Legion Town Hall Meeting Slated for Monday; Crisis Center in St. Louis to Open Tues.
The country’s largest wartime veterans organization is responding to the needs of veterans and family members affected by the VA wait-time scandal
ST. LOUIS--(BUSINESS WIRE)--The American Legion:
Members of The American Legion’s System Worth Saving (SWS) Task Force, created in 2003 to conduct annual evaluations of health-care quality at Department of Veterans Affairs (VA) medical centers and other facilities. Verna Jones, director of the Legion’s Veterans Affairs & Rehabilitation Division in Washington, is leading the SWS team.
- A town hall meeting for local veterans and concerned members of the community to discuss the quality of health care they are receiving from the VA St. Louis Health Care System.
- A Veterans Crisis Command Center, where the SWS team and community providers will help those affected by long wait-times for appointments in the VA St. Louis Health Care System. Volunteers will be on hand to provide services to veterans and family members, including assistance in filing for VA benefits claims, counseling on legal issues, and help with enrollment in VA health care.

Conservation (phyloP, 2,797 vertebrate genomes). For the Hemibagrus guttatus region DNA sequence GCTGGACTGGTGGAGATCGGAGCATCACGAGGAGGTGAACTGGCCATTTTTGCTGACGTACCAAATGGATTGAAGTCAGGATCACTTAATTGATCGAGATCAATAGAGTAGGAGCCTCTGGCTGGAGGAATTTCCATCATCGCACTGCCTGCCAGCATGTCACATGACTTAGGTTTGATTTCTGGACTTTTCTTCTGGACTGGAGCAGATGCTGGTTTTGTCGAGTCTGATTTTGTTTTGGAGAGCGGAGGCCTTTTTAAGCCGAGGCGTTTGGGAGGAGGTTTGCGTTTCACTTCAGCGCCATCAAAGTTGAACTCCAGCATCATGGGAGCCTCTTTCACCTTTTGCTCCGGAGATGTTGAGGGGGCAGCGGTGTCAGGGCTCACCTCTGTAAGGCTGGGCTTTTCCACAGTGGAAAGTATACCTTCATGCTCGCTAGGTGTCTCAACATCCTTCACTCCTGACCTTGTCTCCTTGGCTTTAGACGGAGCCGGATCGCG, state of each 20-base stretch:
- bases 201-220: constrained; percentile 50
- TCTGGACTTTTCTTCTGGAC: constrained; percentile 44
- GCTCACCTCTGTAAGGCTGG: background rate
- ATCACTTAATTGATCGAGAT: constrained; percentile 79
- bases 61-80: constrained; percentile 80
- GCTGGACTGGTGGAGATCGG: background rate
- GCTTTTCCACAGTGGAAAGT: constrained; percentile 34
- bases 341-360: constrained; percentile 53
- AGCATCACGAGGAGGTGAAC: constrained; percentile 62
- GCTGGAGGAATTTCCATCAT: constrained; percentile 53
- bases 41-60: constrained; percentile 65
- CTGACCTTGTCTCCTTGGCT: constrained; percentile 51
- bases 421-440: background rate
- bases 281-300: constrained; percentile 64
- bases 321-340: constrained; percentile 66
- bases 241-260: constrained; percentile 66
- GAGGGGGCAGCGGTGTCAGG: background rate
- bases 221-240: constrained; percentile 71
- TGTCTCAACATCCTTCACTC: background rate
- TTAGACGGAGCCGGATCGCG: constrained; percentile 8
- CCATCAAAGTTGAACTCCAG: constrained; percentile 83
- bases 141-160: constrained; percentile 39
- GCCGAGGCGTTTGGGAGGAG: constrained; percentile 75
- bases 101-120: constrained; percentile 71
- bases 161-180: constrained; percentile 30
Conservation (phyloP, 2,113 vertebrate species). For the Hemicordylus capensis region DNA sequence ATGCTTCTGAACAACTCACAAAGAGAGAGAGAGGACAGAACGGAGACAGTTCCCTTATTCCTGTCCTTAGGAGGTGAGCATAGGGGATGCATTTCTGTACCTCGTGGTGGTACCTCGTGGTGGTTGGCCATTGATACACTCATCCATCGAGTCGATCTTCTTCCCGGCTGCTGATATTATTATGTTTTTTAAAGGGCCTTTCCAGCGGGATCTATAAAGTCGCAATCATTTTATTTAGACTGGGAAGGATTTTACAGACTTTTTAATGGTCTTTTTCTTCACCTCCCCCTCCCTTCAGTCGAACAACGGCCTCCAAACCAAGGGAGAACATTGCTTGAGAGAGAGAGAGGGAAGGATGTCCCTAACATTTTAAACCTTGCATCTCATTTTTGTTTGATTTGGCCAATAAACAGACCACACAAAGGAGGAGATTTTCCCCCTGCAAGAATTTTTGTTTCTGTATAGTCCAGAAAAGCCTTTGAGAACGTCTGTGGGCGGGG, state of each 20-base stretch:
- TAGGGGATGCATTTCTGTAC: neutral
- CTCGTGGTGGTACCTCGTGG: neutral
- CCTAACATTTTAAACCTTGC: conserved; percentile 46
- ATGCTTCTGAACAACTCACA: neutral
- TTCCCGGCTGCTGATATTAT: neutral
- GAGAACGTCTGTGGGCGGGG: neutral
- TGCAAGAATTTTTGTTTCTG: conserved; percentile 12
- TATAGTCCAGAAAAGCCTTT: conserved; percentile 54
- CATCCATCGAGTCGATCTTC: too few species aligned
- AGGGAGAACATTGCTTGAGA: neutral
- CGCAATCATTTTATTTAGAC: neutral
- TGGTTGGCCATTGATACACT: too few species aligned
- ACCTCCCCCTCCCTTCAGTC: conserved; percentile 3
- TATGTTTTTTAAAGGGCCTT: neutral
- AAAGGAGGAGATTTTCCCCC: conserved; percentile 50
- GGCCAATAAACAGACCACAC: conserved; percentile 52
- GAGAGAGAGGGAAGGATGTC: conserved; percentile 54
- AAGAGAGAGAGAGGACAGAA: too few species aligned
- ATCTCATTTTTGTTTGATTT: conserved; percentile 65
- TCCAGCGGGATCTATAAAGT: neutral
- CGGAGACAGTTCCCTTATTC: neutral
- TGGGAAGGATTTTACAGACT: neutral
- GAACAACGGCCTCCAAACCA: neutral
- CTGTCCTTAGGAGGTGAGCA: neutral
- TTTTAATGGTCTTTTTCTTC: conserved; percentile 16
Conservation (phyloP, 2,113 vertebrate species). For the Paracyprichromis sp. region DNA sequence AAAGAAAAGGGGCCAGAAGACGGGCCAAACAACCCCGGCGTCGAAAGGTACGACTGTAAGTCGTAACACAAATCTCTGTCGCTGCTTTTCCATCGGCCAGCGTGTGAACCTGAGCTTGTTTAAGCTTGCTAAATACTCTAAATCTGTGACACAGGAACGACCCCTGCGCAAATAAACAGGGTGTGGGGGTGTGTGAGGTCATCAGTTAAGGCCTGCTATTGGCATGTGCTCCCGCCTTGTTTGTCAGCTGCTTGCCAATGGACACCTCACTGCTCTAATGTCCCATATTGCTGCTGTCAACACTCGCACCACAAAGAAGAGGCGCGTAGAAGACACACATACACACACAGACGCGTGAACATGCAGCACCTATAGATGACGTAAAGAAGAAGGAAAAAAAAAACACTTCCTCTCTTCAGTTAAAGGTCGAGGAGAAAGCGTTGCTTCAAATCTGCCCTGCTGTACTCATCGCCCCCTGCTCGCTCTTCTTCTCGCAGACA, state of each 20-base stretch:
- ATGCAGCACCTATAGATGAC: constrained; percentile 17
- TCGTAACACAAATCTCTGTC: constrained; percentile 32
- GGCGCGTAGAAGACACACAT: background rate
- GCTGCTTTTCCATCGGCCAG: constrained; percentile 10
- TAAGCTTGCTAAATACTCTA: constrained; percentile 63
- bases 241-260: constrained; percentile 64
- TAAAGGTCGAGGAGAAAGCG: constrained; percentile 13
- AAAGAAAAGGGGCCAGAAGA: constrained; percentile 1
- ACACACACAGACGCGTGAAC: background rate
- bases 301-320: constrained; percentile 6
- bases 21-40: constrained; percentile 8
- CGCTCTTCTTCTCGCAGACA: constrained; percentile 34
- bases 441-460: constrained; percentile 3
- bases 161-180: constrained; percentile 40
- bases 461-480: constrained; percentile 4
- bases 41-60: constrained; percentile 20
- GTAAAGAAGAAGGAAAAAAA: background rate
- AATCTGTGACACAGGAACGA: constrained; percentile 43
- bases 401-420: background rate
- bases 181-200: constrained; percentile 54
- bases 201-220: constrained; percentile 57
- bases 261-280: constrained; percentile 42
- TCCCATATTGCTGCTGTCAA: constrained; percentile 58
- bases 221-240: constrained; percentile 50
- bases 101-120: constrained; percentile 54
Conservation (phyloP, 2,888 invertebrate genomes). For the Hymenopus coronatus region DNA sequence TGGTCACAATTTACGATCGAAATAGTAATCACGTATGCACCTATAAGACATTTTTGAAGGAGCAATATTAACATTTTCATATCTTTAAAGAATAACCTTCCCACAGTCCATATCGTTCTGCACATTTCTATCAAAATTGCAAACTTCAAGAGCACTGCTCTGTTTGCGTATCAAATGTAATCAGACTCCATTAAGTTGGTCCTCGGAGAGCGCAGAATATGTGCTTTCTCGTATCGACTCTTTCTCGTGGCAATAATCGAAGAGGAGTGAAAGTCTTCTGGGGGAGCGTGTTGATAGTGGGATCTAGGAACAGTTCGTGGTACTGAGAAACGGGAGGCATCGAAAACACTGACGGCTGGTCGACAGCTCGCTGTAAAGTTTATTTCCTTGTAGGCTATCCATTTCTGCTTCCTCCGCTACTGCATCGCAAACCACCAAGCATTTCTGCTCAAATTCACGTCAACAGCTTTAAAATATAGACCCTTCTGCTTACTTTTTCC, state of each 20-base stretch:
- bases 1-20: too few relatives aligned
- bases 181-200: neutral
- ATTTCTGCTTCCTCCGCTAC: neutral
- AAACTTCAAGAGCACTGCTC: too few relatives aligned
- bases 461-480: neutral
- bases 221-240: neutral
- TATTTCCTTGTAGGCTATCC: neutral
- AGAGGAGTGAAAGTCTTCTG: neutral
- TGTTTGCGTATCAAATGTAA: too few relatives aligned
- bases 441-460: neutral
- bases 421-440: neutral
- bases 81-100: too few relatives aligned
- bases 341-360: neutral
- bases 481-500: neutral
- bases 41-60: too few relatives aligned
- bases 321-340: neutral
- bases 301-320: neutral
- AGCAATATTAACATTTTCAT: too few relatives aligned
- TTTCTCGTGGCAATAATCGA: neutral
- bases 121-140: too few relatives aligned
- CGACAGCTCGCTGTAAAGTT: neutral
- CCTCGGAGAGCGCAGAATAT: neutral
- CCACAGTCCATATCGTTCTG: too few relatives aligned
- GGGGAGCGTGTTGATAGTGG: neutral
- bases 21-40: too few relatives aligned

The town hall meeting will be held at the Soldiers Memorial Military Museum, 1315 Chestnut Street, St. Louis. The meeting is open to the general public and local veterans are encouraged to attend – especially those affected by wait-time delays.
The American Legion Crisis Commander Center will be located at St. Louis University School of Law Clinic, 100 N. Tucker Blvd., Suite 726, St. Louis.
The town hall meeting, open to the public, is scheduled for 7 p.m. on Monday, July 14.
The American Legion will operate its Veterans Crisis Command Center from Tuesday, July 15, to Thursday, July 17 from 8 a.m. to 8 p.m. and on Friday, July 18 from 8 a.m. to noon.
VA recently released a nationwide access audit of wait-times at more than 700 of its medical facilities. The audit showed that many of the veterans treated in the VA St. Louis Health Care System were waiting an average of 86 days to see a specialist. The American Legion is sending a team to help these individuals who have waited so long to gain access to their VA health care. Last month, The American Legion, with help from the VA and other organizations, operated week-long crisis centers for veterans and family members in Phoenix, Fayetteville, N.C., and El Paso, Texas. Another crisis center will be operating next week in Fort Collins, Colo.